• Step 2: Spray all joints and moving parts, including the jaws, with degreaser. Then, use a round wire brush to remove any dirt from the jaws.
  • Step 3: Once clean, wipe the wire grips until they are dry. If grips are still dirty, repeat steps as needed.
  • Step 4: Lubricate all joints and any moving parts. The surfaces of the grip jaws should not be lubricated.

Inspection

To inspect the wire grip:

  • Step 1: Carefully examine the jaws for clogged, damaged, or missing teeth.
  • Step 2: Check that the jaws and other parts of the grip are aligned to ensure that there is no distortion.
  • Step 3: Open and close the grip to ensure it completely and smoothly opens and closes.
  • Step 4: Finally, check all other parts and joints for any distortion and/or wear.

During the inspection, if you find that the grip is bent or distorted, it should be thrown away and replaced. It should NOT be repaired.

Need help choosing the right wire grip for your application? See our blog article.

Columbus McKinnon offers a large selection of hoist and rigging products designed for utility transportation and distribution applications. Learn more.

Christie Lagowski

Christie Lagowski is a Communications Specialist for Columbus McKinnon Corporation.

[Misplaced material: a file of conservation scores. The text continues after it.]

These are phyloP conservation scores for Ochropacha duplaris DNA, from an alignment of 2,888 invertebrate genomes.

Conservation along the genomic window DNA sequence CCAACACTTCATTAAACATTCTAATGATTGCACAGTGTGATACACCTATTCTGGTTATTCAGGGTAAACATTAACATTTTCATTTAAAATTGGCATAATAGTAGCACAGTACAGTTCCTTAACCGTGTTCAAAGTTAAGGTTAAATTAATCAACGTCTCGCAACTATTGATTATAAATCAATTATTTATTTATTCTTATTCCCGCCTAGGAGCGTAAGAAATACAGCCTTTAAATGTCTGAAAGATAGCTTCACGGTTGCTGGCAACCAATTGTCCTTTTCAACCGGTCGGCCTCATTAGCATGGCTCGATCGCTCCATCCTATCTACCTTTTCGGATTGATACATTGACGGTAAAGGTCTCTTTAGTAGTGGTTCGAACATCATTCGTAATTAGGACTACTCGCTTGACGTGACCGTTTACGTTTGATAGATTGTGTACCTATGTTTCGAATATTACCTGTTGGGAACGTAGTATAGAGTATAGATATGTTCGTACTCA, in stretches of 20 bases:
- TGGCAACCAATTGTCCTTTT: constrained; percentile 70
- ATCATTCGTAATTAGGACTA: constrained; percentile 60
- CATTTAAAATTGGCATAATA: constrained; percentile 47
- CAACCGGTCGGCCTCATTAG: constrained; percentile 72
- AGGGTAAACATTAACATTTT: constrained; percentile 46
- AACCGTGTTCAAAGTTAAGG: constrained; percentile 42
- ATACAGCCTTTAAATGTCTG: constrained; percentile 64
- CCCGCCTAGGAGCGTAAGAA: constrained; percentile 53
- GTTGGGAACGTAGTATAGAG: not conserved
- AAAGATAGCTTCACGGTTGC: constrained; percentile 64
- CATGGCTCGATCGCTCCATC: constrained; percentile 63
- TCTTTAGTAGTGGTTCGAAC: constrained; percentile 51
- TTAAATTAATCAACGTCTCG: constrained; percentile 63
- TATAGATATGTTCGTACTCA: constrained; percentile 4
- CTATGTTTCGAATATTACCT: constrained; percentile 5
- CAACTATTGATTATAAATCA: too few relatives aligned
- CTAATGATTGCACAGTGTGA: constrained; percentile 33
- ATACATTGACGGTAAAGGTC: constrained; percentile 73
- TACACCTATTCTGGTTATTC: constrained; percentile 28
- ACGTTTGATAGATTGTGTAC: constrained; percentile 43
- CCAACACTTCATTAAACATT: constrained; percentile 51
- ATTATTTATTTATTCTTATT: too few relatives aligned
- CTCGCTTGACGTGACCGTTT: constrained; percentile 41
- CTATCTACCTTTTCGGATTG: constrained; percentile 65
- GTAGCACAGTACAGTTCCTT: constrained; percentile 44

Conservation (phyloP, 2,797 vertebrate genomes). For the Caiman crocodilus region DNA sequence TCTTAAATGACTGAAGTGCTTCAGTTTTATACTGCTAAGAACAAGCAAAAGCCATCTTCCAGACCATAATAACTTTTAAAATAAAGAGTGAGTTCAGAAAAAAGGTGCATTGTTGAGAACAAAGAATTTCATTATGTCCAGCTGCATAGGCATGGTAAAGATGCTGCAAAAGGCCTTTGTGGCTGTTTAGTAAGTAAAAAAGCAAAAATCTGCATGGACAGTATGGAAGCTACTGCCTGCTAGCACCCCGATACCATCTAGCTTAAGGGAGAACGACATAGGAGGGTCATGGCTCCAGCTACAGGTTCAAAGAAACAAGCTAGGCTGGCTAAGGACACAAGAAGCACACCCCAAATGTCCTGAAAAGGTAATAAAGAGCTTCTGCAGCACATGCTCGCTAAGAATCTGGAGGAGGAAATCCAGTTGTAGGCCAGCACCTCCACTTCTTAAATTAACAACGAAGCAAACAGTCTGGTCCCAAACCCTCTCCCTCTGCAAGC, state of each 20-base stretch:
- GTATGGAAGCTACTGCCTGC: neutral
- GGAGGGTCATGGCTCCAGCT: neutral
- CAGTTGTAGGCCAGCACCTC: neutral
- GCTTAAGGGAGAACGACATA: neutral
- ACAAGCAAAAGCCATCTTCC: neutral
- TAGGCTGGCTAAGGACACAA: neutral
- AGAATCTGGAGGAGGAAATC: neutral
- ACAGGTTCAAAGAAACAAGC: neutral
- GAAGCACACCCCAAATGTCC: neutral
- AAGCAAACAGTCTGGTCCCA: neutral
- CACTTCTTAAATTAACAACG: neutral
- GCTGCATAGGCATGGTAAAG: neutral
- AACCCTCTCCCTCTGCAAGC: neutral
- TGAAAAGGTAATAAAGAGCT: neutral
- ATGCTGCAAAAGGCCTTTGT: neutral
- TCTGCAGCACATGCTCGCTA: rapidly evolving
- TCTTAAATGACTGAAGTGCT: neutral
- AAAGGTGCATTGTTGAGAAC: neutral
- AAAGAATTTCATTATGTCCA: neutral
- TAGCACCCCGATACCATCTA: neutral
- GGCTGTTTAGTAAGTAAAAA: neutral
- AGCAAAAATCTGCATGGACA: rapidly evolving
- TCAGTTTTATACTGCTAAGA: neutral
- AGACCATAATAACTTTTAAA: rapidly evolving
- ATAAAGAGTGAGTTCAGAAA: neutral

How to Properly Inspect Your Lever Strap Hoist

How to Properly Inspect Your Lever Strap Hoist

lever strap hoistWhen it comes to lever hoists, utility professionals rely on a variety of different hoists to get the job done. One of the most popular hoists for utility applications is the lever strap hoist. When using a lever strap hoist, it’s important to inspect it regularly to prevent accidents or product failures. These inspections are broken down into frequent and periodic inspections.

Frequent Hoist Inspections for Your Lever Strap Hoist

Frequent inspections are what we refer to as pre-operational inspections. In addition to these inspections, visual observations should be conducted during regular service of these hoists to check for any damage. Any deficiencies should be carefully examined and a determination made as to whether they constitute a hazard. During the inspection, check:

  • All functional operating mechanisms for maladjustment interfering with proper operation
  • Hooks and latches for deformation, chemical damage, cracks and wear
  • Hook latches for proper attachment and operation
  • Levers for bends, cracks or other damage
  • Damage to the support of the hoist

Also, at the beginning of each shift, the web strap should be visually inspected to identify any major damage that could cause an immediate hazard, such as melting or charring, weld splatter, broken stitching, damaged eyes, etc.

Periodic Hoist Inspections for Your Lever Strap Hoist

Periodic inspections are thorough, detailed inspections that may require complete disassembly of the hoist. These should be performed by an appointed person. These inspections should include: